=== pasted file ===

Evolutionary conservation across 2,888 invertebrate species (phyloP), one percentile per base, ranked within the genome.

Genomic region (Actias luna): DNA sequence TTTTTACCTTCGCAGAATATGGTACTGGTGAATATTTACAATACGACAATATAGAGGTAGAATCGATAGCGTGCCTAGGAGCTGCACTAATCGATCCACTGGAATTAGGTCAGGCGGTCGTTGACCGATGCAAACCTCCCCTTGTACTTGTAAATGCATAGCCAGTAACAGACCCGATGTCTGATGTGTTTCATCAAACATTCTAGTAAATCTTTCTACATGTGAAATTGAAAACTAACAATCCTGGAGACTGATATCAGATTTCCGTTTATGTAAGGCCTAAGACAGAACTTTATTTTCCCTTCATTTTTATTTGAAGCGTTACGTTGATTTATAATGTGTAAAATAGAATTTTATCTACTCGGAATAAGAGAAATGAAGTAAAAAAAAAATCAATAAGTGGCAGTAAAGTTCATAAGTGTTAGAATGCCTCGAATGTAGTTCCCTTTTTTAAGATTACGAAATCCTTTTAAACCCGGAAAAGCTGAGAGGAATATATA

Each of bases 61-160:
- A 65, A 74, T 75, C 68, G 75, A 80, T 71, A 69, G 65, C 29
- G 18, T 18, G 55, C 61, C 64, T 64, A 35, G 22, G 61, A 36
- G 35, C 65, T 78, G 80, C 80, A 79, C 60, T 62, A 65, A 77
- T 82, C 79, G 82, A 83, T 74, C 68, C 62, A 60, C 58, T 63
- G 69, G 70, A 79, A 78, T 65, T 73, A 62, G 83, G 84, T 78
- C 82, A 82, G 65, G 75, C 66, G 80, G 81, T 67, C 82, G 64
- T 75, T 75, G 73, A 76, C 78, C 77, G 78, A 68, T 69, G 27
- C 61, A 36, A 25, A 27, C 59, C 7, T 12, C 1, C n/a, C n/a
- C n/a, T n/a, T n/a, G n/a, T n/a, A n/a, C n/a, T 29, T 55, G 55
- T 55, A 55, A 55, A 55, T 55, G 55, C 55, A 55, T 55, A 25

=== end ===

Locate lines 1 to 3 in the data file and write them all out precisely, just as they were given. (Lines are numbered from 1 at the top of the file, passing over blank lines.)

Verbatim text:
Evolutionary conservation across 2,888 invertebrate species (phyloP), one percentile per base, ranked within the genome.

Genomic region (Actias luna): DNA sequence TTTTTACCTTCGCAGAATATGGTACTGGTGAATATTTACAATACGACAATATAGAGGTAGAATCGATAGCGTGCCTAGGAGCTGCACTAATCGATCCACTGGAATTAGGTCAGGCGGTCGTTGACCGATGCAAACCTCCCCTTGTACTTGTAAATGCATAGCCAGTAACAGACCCGATGTCTGATGTGTTTCATCAAACATTCTAGTAAATCTTTCTACATGTGAAATTGAAAACTAACAATCCTGGAGACTGATATCAGATTTCCGTTTATGTAAGGCCTAAGACAGAACTTTATTTTCCCTTCATTTTTATTTGAAGCGTTACGTTGATTTATAATGTGTAAAATAGAATTTTATCTACTCGGAATAAGAGAAATGAAGTAAAAAAAAAATCAATAAGTGGCAGTAAAGTTCATAAGTGTTAGAATGCCTCGAATGTAGTTCCCTTTTTTAAGATTACGAAATCCTTTTAAACCCGGAAAAGCTGAGAGGAATATATA

Each of bases 61-160: